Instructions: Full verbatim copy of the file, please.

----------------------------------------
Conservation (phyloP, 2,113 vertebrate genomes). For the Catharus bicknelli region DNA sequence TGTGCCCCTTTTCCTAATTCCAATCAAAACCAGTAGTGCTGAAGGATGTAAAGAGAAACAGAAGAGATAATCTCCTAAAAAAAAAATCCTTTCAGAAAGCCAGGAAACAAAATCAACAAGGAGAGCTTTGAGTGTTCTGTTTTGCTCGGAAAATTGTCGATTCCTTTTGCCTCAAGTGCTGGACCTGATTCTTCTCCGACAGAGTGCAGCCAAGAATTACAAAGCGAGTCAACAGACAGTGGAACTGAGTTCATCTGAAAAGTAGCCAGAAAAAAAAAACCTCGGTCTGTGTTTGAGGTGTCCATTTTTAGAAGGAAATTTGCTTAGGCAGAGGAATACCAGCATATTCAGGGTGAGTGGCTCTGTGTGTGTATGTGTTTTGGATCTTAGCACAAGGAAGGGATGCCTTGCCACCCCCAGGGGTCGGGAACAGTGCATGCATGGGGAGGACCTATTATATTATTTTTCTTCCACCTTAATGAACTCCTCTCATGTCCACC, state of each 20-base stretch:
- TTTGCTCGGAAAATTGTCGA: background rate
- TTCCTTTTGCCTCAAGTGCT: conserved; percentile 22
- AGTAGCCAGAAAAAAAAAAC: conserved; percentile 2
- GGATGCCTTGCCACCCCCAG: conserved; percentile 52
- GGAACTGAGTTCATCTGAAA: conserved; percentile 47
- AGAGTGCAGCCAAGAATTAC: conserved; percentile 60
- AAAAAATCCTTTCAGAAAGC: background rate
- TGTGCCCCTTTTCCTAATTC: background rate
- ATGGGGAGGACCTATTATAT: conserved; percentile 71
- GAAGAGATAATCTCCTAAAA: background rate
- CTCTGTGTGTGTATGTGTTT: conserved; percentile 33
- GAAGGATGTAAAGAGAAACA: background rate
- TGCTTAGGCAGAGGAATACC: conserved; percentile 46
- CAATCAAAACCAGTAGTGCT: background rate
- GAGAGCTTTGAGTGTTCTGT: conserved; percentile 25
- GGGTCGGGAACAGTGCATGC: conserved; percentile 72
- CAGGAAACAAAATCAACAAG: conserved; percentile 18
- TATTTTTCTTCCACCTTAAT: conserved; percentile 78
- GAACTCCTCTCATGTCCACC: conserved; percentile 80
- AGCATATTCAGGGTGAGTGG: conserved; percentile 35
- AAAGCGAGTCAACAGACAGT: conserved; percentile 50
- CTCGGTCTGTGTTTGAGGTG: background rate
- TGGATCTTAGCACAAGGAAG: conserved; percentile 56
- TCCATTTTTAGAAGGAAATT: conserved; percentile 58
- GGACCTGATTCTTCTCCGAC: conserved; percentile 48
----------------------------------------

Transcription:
Conservation (phyloP, 2,113 vertebrate genomes). For the Catharus bicknelli region DNA sequence TGTGCCCCTTTTCCTAATTCCAATCAAAACCAGTAGTGCTGAAGGATGTAAAGAGAAACAGAAGAGATAATCTCCTAAAAAAAAAATCCTTTCAGAAAGCCAGGAAACAAAATCAACAAGGAGAGCTTTGAGTGTTCTGTTTTGCTCGGAAAATTGTCGATTCCTTTTGCCTCAAGTGCTGGACCTGATTCTTCTCCGACAGAGTGCAGCCAAGAATTACAAAGCGAGTCAACAGACAGTGGAACTGAGTTCATCTGAAAAGTAGCCAGAAAAAAAAAACCTCGGTCTGTGTTTGAGGTGTCCATTTTTAGAAGGAAATTTGCTTAGGCAGAGGAATACCAGCATATTCAGGGTGAGTGGCTCTGTGTGTGTATGTGTTTTGGATCTTAGCACAAGGAAGGGATGCCTTGCCACCCCCAGGGGTCGGGAACAGTGCATGCATGGGGAGGACCTATTATATTATTTTTCTTCCACCTTAATGAACTCCTCTCATGTCCACC, state of each 20-base stretch:
- TTTGCTCGGAAAATTGTCGA: background rate
- TTCCTTTTGCCTCAAGTGCT: conserved; percentile 22
- AGTAGCCAGAAAAAAAAAAC: conserved; percentile 2
- GGATGCCTTGCCACCCCCAG: conserved; percentile 52
- GGAACTGAGTTCATCTGAAA: conserved; percentile 47
- AGAGTGCAGCCAAGAATTAC: conserved; percentile 60
- AAAAAATCCTTTCAGAAAGC: background rate
- TGTGCCCCTTTTCCTAATTC: background rate
- ATGGGGAGGACCTATTATAT: conserved; percentile 71
- GAAGAGATAATCTCCTAAAA: background rate
- CTCTGTGTGTGTATGTGTTT: conserved; percentile 33
- GAAGGATGTAAAGAGAAACA: background rate
- TGCTTAGGCAGAGGAATACC: conserved; percentile 46
- CAATCAAAACCAGTAGTGCT: background rate
- GAGAGCTTTGAGTGTTCTGT: conserved; percentile 25
- GGGTCGGGAACAGTGCATGC: conserved; percentile 72
- CAGGAAACAAAATCAACAAG: conserved; percentile 18
- TATTTTTCTTCCACCTTAAT: conserved; percentile 78
- GAACTCCTCTCATGTCCACC: conserved; percentile 80
- AGCATATTCAGGGTGAGTGG: conserved; percentile 35
- AAAGCGAGTCAACAGACAGT: conserved; percentile 50
- CTCGGTCTGTGTTTGAGGTG: background rate
- TGGATCTTAGCACAAGGAAG: conserved; percentile 56
- TCCATTTTTAGAAGGAAATT: conserved; percentile 58
- GGACCTGATTCTTCTCCGAC: conserved; percentile 48